The scientists plan to use their findings to conduct experiments in which they will manipulate the expression of single genes to see how they affect behavior.

"One thing we would like to investigate is what will happen if we ramp up expression of one of the genes involved in aggression," Toth said. "Can we create hyper-aggressive wasps? This type of question allows us to go beyond correlation between the gene and the behavior and address causation. Does the gene of interest actually cause aggressive behavior?"

Grozinger added, "If there are hyper-aggressive wasps, what effect does that have on wasp society?"


'/>"/>

Contact: A'ndrea Elyse Messer
aem1@psu.edu
814-865-9481
Penn State
Source:Eurekalert  

Related biology news :

1. Small wasps to control a big pest?
2. Survival of the fittest: Predator wasps breed at the expense of spider juveniles
3. Fossils clarify the origins of wasps and their kin: alderfly ancestors, snakefly cousins
4. 7 new species of nearctic wasps described and illustrated
5. Melting glaciers, enough sand to bury London, and ancient ecosystem engineering
6. Ancient civilizations reveal ways to manage fisheries for sustainability
7. Ancient whale species sheds new light on its modern relatives
8. Ancient Egyptian cotton unveils secrets of domesticated crop evolution
9. Ammonites found mini oases at ancient methane seeps
10. New coelacanth find rewrites history of the ancient fish
11. LSU research finds orangutans host ancient jumping genes
Post Your Comments:
*Name:
*Comment:
*Email:
Related Image:
Wasps use ancient aggression genes to create social groups
(Date:2/22/2017)... , Feb. 22, 2017 With ... 2021, ABI Research identifies four technologies that innovative ... to secure significant share in the changing competitive ... and passive authentication.   "Companies can ... comes to security," says Dimitrios Pavlakis , ...
(Date:2/21/2017)... PORTLAND, Ore. , Feb. 22, 2017 ... Family of Companies (Avamere Health Services, Infinity Rehab, Signature ... research study that will apply the power of IBM ... living and health centers. By analyzing data streaming from ... insights into physical and environmental conditions, and obtain deeper ...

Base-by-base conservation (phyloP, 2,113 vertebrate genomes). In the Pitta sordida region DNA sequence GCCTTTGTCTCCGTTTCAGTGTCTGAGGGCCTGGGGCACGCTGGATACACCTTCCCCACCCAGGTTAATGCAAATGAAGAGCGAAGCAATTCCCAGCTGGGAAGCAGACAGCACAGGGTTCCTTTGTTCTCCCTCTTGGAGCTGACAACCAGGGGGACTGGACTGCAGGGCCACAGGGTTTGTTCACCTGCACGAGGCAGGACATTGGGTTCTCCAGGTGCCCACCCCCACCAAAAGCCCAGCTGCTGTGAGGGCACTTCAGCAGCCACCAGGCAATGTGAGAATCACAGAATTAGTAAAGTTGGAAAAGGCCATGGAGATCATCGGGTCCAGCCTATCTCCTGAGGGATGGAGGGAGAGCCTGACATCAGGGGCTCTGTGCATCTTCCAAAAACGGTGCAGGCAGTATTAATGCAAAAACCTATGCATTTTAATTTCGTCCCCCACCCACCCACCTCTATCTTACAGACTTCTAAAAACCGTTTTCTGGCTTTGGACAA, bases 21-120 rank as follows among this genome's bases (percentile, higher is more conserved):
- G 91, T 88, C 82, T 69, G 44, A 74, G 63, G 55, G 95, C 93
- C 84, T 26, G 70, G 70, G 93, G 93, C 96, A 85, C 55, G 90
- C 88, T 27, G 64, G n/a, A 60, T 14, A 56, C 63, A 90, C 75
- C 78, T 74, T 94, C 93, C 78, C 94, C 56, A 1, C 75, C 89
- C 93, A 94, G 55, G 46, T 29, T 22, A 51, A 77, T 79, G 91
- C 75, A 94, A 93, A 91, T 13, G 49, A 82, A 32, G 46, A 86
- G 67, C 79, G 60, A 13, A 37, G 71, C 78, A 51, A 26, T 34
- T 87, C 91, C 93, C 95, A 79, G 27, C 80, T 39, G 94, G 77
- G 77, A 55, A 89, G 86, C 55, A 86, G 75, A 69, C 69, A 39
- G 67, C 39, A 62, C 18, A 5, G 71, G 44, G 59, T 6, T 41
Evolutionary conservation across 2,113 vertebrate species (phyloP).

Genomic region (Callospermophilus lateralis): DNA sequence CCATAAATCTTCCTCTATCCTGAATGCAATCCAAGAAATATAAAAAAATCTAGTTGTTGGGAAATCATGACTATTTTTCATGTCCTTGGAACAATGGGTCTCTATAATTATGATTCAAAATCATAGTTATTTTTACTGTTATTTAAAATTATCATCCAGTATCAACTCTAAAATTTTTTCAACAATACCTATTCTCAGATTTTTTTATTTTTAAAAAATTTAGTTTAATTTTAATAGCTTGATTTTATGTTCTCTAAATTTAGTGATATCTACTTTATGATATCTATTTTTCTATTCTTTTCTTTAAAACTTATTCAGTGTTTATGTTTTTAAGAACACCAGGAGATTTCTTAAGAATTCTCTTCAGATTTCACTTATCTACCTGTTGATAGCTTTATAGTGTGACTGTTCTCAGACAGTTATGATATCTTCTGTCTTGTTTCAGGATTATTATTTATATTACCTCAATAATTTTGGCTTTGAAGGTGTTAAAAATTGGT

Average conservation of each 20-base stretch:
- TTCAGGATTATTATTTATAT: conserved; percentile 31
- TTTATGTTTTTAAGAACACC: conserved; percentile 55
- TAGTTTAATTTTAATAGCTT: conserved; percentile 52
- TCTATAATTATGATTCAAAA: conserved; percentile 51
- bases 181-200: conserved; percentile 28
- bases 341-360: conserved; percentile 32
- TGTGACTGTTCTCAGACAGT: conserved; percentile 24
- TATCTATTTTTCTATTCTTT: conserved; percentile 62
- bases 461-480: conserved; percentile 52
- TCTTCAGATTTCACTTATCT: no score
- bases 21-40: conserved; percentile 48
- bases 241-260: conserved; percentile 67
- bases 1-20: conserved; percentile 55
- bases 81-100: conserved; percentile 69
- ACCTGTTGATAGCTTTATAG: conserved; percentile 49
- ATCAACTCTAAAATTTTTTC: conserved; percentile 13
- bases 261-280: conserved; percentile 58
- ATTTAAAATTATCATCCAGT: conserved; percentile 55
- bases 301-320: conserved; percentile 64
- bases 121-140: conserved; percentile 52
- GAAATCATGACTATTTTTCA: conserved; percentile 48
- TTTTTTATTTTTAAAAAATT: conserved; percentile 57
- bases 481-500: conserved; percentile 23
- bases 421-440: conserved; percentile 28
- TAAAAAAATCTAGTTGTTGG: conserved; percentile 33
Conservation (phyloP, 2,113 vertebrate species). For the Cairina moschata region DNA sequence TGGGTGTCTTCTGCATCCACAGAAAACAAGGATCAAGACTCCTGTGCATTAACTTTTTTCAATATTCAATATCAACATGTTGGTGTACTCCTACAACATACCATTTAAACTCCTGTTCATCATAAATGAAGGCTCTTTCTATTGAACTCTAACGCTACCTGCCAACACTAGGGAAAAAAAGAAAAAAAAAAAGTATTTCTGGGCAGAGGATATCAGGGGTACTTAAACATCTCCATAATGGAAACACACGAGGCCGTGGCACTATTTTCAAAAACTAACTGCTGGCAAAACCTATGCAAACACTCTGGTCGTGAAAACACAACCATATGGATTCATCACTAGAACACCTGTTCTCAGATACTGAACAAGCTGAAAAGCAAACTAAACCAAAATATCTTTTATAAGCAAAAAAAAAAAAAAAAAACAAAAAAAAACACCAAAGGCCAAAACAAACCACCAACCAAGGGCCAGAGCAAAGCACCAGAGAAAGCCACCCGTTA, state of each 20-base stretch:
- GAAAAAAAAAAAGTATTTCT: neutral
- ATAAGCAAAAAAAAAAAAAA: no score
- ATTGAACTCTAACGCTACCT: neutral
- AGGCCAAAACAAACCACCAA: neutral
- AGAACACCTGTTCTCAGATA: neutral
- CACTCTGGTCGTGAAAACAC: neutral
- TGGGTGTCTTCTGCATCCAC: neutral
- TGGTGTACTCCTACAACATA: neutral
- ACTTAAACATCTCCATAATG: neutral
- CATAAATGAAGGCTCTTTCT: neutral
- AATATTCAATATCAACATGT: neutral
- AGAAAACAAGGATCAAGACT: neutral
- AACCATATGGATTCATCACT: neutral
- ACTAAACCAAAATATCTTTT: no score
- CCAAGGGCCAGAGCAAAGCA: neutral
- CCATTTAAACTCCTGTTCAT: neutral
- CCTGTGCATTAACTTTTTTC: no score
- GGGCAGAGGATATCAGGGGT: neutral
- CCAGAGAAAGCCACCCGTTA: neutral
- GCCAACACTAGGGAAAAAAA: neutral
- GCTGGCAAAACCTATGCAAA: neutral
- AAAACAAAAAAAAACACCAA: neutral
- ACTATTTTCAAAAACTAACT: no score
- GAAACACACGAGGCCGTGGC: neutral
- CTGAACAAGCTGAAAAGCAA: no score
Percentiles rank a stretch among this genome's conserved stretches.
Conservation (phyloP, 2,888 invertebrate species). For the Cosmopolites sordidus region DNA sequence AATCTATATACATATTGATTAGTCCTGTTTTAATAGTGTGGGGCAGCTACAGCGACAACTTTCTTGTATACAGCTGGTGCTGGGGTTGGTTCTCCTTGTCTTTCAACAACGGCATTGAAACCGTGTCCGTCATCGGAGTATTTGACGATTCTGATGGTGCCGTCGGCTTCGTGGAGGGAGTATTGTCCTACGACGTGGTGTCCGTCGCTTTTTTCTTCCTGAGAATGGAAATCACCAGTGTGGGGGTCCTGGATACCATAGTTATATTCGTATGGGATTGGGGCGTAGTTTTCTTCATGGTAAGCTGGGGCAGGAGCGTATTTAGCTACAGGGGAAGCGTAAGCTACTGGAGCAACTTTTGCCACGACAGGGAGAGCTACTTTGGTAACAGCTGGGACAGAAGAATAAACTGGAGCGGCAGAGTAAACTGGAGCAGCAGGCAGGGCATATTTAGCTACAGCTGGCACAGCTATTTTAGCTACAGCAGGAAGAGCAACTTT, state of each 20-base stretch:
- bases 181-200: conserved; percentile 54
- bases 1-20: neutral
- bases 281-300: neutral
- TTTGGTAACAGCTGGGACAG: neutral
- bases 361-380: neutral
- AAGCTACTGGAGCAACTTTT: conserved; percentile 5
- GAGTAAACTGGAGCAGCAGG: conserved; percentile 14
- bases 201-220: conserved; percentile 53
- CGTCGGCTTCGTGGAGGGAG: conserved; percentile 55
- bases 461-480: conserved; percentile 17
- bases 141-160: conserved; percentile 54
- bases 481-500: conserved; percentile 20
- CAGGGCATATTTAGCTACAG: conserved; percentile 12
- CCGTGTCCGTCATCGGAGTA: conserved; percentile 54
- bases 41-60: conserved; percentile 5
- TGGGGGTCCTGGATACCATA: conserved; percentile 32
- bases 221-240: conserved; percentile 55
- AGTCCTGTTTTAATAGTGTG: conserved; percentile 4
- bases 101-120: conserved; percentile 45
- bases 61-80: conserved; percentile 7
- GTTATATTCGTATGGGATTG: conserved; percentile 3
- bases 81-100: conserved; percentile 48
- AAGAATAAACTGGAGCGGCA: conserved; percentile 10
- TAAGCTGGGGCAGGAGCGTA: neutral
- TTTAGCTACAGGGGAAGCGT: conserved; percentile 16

(Date:2/21/2017)... LONDON , February 21, 2017 ... um 70 Millionen US-Dollar wachsen. Nach einem Gespräch mit mehr ... es einige Hindernisse zu überwinden gilt, um diese Prognose ... ... unter anderem die Mobilisierung der finanziellen Mittel für die ...
Breaking Biology News(10 mins):
(Date:2/21/2017)... ... February 21, 2017 , ... ... $200M operational capacity with its strategic internal leadership to provide clients with ... and operational management. With office locations in North Carolina, Massachusetts, Ohio, ...
(Date:2/21/2017)... -- Lexus, a returning partner of the Amgen Tour of California ... partner of the men,s and women,s events for the next five ... Tour of California will mark the start ... professional cycling teams in the world racing from Northern to ... Breakaway from Heart Disease TM Women,s Race empowered with ...
(Date:2/21/2017)... Research and Markets has announced the addition of the "Global ... 2025" report to their offering. ... The Global Bioplastics & Biopolymers Market is ... next decade to reach approximately $8.9 billion by 2025. ... all the given segments on global as well as regional levels ...
(Date:2/20/2017)... , Feb. 20, 2017 This report analyzes ... the following Product Types: Xylanase, Amylase, Cellulase, and Others. The ... Canada , Japan , ... Latin America , and Rest of World. ... Annual estimates and forecasts are provided for the period 2015 ...
Breaking Biology Technology: